A lot of people know about Robert Fulton
and his steamboat. If you got to know him "up close and personal", you'd find out that he was born in Little Britain, PA, just down the road from Lancaster City. He traveled to Paris to study painting, then became an engineer, had something to do with the first submarine, and eventually died in NYC and was buried in Trinity Church cemetery.
Lancaster County is chock full of tributes to Fulton, my most unfavorite being the giant steamboat restaurant on Route 30, but I digress.
The best and the brightest of the tributes to Robert Fulton is the Fulton Theater, the Grand Old Lady of Prince Street.
The oldest continually running theater in America, it was built on the site of Lancaster's pre-Revolutionary jail where the Paxtang Boys, a local vigilante group, massacred the last of the Conestoga Indians, while they were being held there for their protection, thus inspiring all those ghost sightings of legend. The exterior wall of the jail courtyard is now the back wall of the theater, and before the recent renovations, the green room was reached via a creepy stone area that you tended to run through while peeking over your shoulder. (At least I did.)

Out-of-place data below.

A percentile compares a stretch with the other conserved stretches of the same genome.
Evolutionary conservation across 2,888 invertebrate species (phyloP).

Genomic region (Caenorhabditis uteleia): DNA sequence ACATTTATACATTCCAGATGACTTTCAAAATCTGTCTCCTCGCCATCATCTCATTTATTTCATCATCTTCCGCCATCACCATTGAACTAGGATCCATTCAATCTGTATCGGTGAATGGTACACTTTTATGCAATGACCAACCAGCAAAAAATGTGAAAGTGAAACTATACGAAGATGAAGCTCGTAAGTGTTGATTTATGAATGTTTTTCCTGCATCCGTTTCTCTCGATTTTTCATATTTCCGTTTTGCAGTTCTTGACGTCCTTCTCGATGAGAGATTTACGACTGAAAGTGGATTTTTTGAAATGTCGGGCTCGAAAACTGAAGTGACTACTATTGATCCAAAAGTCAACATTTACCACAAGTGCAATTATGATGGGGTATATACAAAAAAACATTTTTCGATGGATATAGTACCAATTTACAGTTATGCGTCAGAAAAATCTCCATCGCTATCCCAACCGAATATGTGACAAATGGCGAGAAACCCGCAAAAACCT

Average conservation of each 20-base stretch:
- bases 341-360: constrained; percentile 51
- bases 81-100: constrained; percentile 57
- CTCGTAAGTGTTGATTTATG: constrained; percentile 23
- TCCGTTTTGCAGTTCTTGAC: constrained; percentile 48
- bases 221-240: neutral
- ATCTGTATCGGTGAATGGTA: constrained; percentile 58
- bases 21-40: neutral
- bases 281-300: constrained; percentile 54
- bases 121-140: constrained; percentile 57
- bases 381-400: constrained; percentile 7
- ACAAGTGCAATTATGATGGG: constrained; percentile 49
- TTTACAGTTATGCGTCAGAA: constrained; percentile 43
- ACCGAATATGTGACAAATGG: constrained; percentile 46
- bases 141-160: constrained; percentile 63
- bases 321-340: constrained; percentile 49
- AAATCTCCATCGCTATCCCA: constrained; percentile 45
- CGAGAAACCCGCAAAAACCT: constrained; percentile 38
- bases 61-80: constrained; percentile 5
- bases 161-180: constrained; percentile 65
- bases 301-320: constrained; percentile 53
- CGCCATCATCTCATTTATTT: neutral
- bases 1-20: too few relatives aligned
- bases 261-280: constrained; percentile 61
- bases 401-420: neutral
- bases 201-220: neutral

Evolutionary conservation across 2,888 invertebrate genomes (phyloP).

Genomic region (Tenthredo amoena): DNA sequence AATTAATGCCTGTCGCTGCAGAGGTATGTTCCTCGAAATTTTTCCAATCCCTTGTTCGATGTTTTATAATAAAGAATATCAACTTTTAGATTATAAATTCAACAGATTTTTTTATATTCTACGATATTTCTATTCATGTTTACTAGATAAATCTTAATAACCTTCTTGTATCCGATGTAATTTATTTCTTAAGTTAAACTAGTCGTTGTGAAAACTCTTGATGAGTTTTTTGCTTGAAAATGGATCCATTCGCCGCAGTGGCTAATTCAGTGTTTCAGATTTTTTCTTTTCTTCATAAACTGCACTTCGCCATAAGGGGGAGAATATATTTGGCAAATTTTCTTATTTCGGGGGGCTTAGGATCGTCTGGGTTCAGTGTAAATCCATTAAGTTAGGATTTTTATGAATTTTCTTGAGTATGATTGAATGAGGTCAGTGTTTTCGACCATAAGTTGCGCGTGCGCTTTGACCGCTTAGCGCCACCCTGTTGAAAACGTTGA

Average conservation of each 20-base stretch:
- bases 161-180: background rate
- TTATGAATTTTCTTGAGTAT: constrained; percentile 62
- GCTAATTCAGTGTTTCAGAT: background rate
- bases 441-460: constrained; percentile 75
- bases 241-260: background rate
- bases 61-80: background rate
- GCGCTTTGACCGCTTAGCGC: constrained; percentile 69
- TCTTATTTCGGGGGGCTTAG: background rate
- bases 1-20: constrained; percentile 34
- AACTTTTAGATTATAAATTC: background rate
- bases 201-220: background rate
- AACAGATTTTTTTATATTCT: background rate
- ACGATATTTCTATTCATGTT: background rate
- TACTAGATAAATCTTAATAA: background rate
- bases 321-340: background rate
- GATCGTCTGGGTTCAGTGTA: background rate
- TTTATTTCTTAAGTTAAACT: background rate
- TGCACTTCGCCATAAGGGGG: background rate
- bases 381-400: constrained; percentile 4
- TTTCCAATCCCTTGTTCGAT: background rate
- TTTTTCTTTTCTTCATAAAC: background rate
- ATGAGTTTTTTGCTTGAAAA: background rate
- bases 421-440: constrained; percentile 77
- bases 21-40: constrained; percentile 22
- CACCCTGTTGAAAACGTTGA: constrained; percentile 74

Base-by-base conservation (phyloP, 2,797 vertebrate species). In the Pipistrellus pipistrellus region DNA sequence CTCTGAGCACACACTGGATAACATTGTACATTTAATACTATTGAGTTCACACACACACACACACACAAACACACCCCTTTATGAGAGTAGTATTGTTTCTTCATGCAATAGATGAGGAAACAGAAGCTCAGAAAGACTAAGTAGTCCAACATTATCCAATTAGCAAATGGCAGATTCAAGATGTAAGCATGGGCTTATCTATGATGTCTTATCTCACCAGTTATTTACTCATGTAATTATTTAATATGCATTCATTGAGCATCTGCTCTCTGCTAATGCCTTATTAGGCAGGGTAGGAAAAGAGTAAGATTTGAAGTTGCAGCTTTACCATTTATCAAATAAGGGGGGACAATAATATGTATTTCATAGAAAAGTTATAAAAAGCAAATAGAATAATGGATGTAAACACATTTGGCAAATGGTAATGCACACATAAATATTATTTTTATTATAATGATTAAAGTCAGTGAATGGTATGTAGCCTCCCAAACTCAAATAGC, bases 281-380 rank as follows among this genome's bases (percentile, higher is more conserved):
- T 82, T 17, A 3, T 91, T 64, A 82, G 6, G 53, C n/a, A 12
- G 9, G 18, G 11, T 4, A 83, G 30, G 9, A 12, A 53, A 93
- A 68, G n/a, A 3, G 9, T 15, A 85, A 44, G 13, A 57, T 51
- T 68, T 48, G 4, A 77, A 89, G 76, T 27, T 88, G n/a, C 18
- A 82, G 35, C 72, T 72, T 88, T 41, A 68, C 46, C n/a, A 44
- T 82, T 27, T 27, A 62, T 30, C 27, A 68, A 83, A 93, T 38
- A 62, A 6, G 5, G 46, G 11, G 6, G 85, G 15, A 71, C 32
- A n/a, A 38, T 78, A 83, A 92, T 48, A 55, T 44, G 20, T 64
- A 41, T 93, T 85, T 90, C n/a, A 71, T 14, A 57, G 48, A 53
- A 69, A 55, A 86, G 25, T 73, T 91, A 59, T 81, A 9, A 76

This National Historic Landmark has been called by many names over the years :
Fulton Hall, the Fulton Opera House, the Fulton......It's also been many things during its' history. I can't say it any better than the following, copied from the theater website "From a meeting hall, to the "Queen of the Roadhouses" through Vaudeville, the movies, near destruction, salvation and on to the cutting edge of contemporary theatre, the history of this majestic place literally chronicles the evolution of the American Stage."
There's nothing quite like being part of a production and standing on that stage.
So there you have it: the fantastic Fulton Theatre.